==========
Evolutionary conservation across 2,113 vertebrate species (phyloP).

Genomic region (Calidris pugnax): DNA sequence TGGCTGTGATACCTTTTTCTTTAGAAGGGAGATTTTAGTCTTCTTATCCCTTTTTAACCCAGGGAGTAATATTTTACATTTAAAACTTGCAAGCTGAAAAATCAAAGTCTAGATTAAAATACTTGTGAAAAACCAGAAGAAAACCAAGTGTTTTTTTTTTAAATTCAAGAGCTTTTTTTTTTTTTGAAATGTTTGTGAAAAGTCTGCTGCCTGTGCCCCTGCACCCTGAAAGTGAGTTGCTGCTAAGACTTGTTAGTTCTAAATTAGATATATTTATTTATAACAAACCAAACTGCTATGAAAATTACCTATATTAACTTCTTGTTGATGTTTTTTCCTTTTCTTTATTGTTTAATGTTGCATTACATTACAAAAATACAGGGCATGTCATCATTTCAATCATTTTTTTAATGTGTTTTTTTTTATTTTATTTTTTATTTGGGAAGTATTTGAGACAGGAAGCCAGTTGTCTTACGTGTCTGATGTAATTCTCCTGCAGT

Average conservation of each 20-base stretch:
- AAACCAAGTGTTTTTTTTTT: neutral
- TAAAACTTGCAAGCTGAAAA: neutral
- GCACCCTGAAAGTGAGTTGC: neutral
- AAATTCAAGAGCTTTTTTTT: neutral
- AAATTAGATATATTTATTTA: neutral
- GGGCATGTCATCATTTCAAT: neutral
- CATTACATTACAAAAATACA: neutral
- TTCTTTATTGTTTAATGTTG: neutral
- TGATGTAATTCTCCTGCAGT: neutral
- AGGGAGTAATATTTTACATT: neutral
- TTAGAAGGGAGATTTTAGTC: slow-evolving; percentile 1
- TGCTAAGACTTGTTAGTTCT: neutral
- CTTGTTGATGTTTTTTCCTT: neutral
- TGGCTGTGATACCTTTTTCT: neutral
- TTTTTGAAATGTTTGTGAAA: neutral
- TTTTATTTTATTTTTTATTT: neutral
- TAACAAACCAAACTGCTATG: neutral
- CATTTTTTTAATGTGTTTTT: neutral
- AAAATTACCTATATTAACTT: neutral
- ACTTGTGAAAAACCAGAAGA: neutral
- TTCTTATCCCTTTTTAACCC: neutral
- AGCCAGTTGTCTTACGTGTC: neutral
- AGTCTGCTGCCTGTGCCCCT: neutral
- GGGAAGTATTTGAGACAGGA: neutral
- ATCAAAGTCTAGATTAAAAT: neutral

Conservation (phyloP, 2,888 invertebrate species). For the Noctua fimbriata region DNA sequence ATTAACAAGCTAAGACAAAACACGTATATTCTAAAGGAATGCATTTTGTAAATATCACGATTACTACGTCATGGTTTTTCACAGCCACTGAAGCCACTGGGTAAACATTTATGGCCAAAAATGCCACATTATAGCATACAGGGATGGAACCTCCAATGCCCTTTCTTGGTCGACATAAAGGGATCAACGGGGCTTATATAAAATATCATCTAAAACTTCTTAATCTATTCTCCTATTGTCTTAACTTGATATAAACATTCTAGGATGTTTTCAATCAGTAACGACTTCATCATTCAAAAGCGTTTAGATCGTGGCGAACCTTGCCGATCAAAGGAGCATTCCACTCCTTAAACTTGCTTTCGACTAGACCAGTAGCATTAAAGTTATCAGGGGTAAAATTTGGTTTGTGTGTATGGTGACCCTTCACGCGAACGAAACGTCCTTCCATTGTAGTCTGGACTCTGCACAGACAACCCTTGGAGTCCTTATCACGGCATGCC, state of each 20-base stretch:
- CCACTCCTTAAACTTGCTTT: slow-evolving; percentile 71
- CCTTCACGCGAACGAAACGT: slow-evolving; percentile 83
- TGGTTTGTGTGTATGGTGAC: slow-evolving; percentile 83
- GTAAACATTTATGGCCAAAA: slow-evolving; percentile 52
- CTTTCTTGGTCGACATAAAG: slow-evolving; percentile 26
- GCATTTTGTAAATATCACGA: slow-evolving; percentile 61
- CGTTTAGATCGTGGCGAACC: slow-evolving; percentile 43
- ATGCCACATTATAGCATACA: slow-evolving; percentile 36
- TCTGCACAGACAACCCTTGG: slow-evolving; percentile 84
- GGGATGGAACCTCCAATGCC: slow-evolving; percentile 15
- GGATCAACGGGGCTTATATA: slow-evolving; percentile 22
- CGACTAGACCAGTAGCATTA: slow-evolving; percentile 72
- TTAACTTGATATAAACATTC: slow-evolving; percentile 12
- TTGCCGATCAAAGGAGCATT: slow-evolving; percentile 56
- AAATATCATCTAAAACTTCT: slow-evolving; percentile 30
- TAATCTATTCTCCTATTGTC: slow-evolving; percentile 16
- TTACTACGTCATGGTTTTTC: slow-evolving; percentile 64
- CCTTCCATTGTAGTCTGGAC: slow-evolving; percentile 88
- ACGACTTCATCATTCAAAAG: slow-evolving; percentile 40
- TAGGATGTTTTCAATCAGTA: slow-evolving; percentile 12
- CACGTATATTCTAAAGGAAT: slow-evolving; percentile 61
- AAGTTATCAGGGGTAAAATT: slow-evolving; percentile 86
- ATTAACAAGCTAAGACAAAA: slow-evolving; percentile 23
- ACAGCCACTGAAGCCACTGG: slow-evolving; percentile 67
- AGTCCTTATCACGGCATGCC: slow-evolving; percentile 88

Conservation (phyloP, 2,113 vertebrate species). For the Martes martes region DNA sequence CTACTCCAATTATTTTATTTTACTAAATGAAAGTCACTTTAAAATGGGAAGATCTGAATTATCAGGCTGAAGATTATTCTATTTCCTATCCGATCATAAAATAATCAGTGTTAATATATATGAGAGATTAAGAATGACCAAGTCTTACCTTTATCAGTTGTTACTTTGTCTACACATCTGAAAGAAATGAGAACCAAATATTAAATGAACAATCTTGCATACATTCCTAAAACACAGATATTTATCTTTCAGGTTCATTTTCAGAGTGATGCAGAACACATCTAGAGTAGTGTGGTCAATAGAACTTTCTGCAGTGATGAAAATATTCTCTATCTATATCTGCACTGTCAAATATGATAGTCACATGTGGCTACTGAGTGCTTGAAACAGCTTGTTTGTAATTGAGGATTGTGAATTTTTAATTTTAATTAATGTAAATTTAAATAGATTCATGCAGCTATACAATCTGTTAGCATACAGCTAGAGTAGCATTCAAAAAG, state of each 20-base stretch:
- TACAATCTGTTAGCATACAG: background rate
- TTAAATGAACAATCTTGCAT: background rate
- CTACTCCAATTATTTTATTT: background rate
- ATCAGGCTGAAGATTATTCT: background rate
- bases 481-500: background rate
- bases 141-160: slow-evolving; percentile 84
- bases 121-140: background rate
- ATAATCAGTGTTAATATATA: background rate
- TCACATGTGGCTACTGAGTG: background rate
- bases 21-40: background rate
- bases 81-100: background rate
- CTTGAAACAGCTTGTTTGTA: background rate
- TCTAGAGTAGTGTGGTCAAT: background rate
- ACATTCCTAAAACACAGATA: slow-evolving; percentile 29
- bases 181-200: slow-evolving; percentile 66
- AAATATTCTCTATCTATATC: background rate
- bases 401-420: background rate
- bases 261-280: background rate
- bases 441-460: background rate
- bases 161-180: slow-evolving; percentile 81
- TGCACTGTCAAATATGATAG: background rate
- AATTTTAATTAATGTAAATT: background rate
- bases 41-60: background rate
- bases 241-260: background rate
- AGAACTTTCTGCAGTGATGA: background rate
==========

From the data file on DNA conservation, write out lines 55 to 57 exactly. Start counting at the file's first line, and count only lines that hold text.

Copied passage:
Conservation (phyloP, 2,113 vertebrate species). For the Martes martes region DNA sequence CTACTCCAATTATTTTATTTTACTAAATGAAAGTCACTTTAAAATGGGAAGATCTGAATTATCAGGCTGAAGATTATTCTATTTCCTATCCGATCATAAAATAATCAGTGTTAATATATATGAGAGATTAAGAATGACCAAGTCTTACCTTTATCAGTTGTTACTTTGTCTACACATCTGAAAGAAATGAGAACCAAATATTAAATGAACAATCTTGCATACATTCCTAAAACACAGATATTTATCTTTCAGGTTCATTTTCAGAGTGATGCAGAACACATCTAGAGTAGTGTGGTCAATAGAACTTTCTGCAGTGATGAAAATATTCTCTATCTATATCTGCACTGTCAAATATGATAGTCACATGTGGCTACTGAGTGCTTGAAACAGCTTGTTTGTAATTGAGGATTGTGAATTTTTAATTTTAATTAATGTAAATTTAAATAGATTCATGCAGCTATACAATCTGTTAGCATACAGCTAGAGTAGCATTCAAAAAG, state of each 20-base stretch:
- TACAATCTGTTAGCATACAG: background rate
- TTAAATGAACAATCTTGCAT: background rate